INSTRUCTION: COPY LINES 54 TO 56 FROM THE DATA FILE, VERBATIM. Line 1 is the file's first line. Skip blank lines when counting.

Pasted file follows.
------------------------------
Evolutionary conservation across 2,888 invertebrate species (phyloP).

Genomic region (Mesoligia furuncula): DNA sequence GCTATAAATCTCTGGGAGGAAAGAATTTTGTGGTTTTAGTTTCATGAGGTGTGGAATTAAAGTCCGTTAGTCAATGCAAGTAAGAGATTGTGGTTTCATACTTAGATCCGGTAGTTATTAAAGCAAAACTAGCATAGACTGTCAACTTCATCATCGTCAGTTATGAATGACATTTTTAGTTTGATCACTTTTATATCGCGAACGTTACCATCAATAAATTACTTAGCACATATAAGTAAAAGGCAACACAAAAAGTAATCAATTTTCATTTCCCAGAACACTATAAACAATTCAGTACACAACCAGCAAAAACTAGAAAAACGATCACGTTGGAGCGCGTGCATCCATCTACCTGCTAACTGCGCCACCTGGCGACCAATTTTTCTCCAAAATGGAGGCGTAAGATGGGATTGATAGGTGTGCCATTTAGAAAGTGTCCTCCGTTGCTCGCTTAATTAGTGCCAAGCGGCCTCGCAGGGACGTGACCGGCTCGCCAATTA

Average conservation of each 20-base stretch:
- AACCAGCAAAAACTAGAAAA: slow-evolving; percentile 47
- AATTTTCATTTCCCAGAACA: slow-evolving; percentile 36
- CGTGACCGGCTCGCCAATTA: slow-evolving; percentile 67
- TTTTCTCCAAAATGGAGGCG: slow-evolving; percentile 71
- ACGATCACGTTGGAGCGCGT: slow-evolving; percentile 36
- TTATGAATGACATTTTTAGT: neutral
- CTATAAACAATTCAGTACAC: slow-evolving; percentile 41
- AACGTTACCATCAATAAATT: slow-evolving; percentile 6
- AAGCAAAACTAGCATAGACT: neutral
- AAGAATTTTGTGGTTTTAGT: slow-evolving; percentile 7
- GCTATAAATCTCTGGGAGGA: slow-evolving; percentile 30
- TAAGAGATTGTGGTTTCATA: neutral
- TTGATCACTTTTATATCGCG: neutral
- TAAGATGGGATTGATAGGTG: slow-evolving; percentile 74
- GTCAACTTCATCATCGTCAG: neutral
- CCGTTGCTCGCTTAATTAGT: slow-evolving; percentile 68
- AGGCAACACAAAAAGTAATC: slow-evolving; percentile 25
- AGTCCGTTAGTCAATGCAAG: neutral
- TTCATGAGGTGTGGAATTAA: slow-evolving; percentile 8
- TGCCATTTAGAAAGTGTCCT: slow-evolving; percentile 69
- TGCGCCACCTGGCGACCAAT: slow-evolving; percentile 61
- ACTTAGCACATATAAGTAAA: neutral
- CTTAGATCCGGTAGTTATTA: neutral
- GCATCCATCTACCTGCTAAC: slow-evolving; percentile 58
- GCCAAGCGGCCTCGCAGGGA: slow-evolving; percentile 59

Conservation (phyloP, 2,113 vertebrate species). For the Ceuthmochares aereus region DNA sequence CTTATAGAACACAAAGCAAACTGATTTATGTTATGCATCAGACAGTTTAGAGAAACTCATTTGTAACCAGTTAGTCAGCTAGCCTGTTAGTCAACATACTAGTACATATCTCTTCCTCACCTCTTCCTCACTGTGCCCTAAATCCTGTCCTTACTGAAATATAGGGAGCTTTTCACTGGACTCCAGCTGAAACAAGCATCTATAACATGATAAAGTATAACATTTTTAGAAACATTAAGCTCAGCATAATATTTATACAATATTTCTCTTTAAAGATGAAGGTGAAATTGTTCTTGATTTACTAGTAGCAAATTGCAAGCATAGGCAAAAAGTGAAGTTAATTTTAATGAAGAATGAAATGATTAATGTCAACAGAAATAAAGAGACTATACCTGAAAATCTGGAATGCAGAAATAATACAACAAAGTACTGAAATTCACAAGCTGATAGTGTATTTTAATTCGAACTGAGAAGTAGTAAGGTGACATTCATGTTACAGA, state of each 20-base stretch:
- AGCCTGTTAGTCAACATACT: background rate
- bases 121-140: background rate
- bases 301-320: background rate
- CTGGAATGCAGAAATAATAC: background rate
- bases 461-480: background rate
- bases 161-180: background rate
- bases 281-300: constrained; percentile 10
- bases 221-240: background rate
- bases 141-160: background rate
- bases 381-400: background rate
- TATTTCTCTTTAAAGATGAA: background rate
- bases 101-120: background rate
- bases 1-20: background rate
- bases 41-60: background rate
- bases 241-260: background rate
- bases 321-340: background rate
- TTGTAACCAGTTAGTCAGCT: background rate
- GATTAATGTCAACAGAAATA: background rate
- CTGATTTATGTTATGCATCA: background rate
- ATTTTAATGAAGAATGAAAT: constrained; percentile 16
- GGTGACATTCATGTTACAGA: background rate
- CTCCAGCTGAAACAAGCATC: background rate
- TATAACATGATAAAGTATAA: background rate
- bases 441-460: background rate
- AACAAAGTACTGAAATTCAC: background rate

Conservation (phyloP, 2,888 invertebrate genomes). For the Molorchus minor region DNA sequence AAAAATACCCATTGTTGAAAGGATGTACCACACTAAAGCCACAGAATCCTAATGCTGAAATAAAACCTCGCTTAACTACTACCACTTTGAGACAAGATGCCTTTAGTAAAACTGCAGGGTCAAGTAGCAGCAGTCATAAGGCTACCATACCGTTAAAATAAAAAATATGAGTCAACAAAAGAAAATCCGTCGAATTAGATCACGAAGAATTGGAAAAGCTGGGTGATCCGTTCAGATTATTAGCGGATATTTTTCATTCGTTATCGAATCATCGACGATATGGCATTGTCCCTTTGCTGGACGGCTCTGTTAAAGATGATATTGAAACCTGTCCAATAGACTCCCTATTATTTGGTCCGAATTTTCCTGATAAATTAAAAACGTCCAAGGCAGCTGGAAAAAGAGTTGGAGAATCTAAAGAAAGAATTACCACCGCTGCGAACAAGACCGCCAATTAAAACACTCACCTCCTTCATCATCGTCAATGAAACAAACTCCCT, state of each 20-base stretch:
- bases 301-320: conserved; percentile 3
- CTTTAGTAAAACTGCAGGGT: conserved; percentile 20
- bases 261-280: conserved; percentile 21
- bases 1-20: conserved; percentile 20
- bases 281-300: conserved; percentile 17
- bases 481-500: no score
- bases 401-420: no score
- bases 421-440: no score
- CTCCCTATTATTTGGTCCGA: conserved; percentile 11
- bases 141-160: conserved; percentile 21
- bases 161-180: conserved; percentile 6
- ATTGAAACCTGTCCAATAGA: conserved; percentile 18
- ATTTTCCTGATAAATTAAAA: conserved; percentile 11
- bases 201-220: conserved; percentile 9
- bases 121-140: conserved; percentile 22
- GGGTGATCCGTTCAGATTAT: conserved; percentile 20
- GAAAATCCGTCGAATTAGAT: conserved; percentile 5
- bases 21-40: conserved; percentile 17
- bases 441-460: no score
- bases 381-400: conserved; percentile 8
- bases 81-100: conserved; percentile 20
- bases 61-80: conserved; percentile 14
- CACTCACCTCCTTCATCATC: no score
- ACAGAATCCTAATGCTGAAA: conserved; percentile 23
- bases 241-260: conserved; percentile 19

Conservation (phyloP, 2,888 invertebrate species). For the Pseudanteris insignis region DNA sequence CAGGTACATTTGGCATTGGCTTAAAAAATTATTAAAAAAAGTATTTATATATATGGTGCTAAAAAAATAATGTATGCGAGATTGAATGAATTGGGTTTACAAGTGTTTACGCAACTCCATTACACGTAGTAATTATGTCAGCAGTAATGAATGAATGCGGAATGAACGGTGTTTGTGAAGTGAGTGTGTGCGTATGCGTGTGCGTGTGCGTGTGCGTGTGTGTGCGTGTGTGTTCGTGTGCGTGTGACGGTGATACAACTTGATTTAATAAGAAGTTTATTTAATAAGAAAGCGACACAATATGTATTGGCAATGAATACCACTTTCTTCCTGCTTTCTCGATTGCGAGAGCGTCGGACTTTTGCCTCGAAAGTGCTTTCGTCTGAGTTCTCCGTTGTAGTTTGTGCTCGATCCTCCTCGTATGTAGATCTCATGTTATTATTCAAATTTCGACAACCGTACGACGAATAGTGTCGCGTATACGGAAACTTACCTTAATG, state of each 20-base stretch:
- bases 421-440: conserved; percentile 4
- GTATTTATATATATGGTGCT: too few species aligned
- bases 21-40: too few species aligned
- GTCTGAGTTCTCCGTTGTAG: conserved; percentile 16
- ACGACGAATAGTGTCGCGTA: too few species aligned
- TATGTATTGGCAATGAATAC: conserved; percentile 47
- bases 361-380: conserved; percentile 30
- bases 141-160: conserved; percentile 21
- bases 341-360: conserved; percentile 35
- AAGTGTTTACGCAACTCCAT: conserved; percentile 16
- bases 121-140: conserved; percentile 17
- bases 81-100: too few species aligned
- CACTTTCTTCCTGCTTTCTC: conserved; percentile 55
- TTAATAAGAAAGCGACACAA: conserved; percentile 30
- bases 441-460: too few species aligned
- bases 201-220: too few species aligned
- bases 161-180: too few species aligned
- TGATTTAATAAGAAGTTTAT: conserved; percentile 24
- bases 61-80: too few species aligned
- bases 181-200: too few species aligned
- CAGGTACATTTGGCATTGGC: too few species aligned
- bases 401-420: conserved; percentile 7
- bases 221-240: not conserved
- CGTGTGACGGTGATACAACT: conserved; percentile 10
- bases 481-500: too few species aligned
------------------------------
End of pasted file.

- AACAAAGTACTGAAATTCAC: background rate

Conservation (phyloP, 2,888 invertebrate genomes). For the Molorchus minor region DNA sequence AAAAATACCCATTGTTGAAAGGATGTACCACACTAAAGCCACAGAATCCTAATGCTGAAATAAAACCTCGCTTAACTACTACCACTTTGAGACAAGATGCCTTTAGTAAAACTGCAGGGTCAAGTAGCAGCAGTCATAAGGCTACCATACCGTTAAAATAAAAAATATGAGTCAACAAAAGAAAATCCGTCGAATTAGATCACGAAGAATTGGAAAAGCTGGGTGATCCGTTCAGATTATTAGCGGATATTTTTCATTCGTTATCGAATCATCGACGATATGGCATTGTCCCTTTGCTGGACGGCTCTGTTAAAGATGATATTGAAACCTGTCCAATAGACTCCCTATTATTTGGTCCGAATTTTCCTGATAAATTAAAAACGTCCAAGGCAGCTGGAAAAAGAGTTGGAGAATCTAAAGAAAGAATTACCACCGCTGCGAACAAGACCGCCAATTAAAACACTCACCTCCTTCATCATCGTCAATGAAACAAACTCCCT, state of each 20-base stretch:
- bases 301-320: conserved; percentile 3